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7.19 Privacy (encryption)

Encryption (privacy) is not often a big deal in system administration. With the exception of the distribution of passwords and secret keys themselves, there is little or no reason to maintain any level of privacy when transferring system files (binaries for instance). If you find yourself using a tool like cfengine to transmit company secrets from one place to another you should probably book yourself into the nearest asylum for a checkup. Cfengine is not about super-secure communication, but it can be used to perform the simple job of file distribution through an encrypted link (e.g. as a NIS replacement or other password distributor). Cfengine uses the triple DES implemenation in the OpenSSL distribution (or equivalent) to provide `good enough' privacy during remote copying.

The most important issue in system security is authentication. Without the ability to guarantee the identity of a user or of trusted information it is impossible to speak of security at all. Although services like pidentd can go some way to confirming the identity of a user, the only non-spoofable way of confirming identity is to use a shared secret -- i.e. a password. A password works by demanding that two parties who want to trust one another must both know a piece of information which untrusted parties do not.

Following the second world war, the now famous pair, Julius and Ethel Rosenberg were convicted and executed for spying on the U.S. bomb project for the Soviet Union in 1953. At one point they improvised a clever password system: a cardboard Jell-O box was torn in two and one half given to a contact whom they later would need to identify. The complex edge shape and colour matching made a complex key quite impossible to forge. Our bodies use a similar method of receptor identification of molecules for immune responses as well as for smell (with some subtleties). Without matching secrets it is impossible to prove someone's identity.

To copy a file over an encrypted link, you write:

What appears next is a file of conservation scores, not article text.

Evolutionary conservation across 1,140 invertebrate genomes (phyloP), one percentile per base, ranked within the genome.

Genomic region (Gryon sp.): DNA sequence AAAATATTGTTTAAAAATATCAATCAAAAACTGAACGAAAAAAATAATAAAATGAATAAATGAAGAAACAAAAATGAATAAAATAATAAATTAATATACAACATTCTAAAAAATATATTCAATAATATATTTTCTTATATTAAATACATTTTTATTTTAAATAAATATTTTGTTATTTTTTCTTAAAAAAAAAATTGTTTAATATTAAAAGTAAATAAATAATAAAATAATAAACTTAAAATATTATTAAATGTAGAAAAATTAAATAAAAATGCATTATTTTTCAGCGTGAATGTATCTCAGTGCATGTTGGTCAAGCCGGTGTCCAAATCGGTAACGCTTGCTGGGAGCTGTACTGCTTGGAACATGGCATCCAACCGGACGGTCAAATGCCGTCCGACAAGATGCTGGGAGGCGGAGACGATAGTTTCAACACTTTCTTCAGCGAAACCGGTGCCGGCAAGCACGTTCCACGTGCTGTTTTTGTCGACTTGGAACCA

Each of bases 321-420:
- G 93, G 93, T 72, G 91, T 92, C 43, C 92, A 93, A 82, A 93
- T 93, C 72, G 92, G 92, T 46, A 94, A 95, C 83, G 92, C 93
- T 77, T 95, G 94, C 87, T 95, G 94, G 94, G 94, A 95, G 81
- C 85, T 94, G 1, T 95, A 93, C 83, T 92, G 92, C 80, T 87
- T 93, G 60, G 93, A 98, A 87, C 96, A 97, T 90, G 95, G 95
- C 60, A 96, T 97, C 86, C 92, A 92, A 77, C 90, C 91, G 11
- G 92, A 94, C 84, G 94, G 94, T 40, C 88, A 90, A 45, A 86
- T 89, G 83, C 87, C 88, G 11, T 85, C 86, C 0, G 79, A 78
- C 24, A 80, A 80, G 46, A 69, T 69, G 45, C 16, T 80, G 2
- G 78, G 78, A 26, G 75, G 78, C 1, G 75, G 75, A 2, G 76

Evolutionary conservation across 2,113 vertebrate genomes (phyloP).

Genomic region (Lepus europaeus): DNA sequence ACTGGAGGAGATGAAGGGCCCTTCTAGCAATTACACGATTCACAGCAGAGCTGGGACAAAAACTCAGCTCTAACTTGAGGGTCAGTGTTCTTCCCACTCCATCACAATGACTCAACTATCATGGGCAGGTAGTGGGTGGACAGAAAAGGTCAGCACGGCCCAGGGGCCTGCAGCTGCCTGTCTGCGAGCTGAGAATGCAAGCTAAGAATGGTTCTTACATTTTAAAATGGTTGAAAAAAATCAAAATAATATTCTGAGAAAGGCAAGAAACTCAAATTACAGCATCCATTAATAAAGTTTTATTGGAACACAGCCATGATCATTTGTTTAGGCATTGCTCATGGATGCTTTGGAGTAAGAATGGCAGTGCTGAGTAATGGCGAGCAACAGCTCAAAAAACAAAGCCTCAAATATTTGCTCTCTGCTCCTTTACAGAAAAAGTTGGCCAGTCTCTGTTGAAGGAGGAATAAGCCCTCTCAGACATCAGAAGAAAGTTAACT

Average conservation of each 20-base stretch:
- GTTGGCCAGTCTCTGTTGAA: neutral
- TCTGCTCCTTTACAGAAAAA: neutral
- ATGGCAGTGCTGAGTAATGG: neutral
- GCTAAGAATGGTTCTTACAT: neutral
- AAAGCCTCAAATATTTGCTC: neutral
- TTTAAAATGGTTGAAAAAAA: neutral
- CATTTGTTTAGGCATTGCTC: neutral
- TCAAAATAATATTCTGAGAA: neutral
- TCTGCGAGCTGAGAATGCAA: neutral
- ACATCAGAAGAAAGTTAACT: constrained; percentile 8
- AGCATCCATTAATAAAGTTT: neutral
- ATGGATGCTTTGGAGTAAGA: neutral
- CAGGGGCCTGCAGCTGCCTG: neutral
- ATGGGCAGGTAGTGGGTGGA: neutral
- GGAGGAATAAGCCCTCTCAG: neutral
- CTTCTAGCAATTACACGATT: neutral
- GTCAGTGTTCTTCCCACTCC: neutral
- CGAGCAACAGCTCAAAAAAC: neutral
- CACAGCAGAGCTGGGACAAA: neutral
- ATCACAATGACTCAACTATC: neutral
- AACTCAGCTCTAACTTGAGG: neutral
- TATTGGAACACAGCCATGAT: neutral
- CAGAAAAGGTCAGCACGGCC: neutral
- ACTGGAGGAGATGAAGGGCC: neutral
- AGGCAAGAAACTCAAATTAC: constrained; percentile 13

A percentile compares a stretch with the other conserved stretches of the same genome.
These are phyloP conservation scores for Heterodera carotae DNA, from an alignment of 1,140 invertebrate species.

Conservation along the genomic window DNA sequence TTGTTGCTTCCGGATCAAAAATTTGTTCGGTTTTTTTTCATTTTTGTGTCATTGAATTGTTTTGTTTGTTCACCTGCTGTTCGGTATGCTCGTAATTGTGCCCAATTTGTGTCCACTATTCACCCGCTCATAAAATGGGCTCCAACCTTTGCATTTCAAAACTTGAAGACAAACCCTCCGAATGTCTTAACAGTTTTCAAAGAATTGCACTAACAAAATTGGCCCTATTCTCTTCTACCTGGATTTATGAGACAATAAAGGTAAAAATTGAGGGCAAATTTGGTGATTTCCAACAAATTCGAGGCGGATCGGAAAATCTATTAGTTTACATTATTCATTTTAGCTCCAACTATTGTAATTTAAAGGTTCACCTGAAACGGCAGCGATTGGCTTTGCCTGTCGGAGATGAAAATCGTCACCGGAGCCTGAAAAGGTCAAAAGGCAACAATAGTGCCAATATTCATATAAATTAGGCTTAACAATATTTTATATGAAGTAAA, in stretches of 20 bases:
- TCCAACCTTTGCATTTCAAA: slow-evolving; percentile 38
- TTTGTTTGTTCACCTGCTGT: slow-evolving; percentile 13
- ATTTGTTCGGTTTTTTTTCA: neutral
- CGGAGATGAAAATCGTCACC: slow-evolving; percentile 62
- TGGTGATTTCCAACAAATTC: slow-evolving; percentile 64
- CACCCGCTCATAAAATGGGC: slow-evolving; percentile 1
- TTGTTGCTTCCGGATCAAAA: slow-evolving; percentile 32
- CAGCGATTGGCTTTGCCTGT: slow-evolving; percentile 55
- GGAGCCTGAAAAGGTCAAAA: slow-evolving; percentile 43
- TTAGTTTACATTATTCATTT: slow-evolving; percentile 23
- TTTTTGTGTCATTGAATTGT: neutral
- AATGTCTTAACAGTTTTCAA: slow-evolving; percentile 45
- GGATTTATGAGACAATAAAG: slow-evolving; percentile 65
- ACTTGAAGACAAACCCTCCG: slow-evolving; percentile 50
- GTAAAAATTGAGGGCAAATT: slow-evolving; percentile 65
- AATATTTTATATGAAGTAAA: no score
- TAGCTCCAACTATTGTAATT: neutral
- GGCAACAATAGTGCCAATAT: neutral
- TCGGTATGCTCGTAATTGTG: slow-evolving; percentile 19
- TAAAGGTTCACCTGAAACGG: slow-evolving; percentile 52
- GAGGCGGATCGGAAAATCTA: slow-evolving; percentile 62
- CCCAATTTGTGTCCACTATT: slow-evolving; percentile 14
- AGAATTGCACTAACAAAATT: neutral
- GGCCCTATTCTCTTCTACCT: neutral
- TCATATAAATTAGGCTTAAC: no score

source dest=destination encrypt=true server=myserver

Bear in mind that the server must be a trusted host. Privacy won't help you if the data you are collecting are faulty. In order to use the encryption there must be a public/private key pair on each host. The public key must be known by both hosts. You can use the program cfkey to generate a new key file. This public key file must then be distributed. Cfagent/cfrun and cfservd can exchange keys securely over the network. This is fine, provided you trust the sources of the keys (how do you know the key is from the host/user who claims to have sent it?).

Under encrypted communications cfengine conceals the names and contents of files. Provided the private key files are private, this has the added side effect of authenticating both hosts for one another.

On the server side, you can choose whether root on a client host should have server-root's privileges to read protected files on the server. In the `cfservd.conf' file you make a list:

  TrustKeysFrom = ( ip-address/series )


  /filetree *.domain.country root=myhost,yourhost

  /etc/shadow *.domain.country encrypt=true

In the second example, you can also restrict access to certain files to encrypted lines, i.e. demand that clients use a private connection to collect the file, in order to prevent wiretapping.

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